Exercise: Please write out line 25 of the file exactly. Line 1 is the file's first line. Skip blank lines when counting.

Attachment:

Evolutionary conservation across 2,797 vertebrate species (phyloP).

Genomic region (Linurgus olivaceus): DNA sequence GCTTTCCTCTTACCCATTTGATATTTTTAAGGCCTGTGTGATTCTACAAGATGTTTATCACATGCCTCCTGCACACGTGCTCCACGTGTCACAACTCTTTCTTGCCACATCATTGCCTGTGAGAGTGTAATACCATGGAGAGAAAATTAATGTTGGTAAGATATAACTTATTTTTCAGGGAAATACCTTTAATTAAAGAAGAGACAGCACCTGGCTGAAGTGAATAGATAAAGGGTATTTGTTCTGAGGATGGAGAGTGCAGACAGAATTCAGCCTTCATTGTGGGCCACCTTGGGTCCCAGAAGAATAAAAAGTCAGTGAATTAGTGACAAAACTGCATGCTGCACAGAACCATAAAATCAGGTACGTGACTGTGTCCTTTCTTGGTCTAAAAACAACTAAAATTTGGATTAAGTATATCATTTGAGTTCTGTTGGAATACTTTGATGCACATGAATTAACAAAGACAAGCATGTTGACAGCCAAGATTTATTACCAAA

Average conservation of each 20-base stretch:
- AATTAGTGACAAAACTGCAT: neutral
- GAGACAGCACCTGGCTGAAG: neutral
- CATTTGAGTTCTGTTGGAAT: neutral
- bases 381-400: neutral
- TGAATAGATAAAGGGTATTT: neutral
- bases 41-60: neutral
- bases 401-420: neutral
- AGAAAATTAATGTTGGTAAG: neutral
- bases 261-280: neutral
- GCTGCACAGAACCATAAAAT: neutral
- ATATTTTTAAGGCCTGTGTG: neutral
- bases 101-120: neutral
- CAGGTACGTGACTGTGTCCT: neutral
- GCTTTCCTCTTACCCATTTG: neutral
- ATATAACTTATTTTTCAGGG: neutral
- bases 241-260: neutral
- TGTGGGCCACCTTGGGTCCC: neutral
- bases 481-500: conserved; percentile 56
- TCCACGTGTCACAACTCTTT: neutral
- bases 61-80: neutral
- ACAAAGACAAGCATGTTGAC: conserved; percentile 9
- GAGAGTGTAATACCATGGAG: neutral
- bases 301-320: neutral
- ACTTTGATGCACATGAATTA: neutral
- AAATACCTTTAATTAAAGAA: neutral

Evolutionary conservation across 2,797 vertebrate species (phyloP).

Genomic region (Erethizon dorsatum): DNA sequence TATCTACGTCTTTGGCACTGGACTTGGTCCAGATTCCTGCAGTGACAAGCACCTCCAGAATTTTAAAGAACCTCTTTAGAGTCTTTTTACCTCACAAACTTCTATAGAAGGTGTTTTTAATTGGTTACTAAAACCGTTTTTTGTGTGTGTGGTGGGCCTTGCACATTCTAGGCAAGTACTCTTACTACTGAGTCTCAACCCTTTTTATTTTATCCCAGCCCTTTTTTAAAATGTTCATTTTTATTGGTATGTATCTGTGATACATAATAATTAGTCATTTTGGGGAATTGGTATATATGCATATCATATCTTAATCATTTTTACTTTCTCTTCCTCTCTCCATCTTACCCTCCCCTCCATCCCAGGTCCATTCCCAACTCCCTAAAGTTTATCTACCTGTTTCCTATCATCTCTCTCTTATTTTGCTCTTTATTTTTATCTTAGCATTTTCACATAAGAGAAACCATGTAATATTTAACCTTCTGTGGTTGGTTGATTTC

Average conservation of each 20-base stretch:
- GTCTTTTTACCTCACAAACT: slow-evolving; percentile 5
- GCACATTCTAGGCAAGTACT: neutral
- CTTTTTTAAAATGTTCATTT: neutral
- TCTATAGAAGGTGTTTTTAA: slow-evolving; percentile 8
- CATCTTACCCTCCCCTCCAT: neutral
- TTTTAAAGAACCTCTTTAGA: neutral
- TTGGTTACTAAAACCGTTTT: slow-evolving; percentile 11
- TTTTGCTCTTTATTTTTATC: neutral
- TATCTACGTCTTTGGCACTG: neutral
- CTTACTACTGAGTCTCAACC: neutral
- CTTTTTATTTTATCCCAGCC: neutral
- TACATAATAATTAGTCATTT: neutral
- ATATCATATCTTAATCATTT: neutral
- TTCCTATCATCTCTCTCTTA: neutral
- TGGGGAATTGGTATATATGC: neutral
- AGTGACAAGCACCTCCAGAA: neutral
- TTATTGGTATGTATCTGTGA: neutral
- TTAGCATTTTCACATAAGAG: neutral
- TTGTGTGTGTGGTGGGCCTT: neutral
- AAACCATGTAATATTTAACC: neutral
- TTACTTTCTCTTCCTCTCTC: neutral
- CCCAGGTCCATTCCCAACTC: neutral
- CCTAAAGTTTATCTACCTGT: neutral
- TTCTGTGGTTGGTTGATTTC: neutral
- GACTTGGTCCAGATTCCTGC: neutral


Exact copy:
- GAGAGTGTAATACCATGGAG: neutral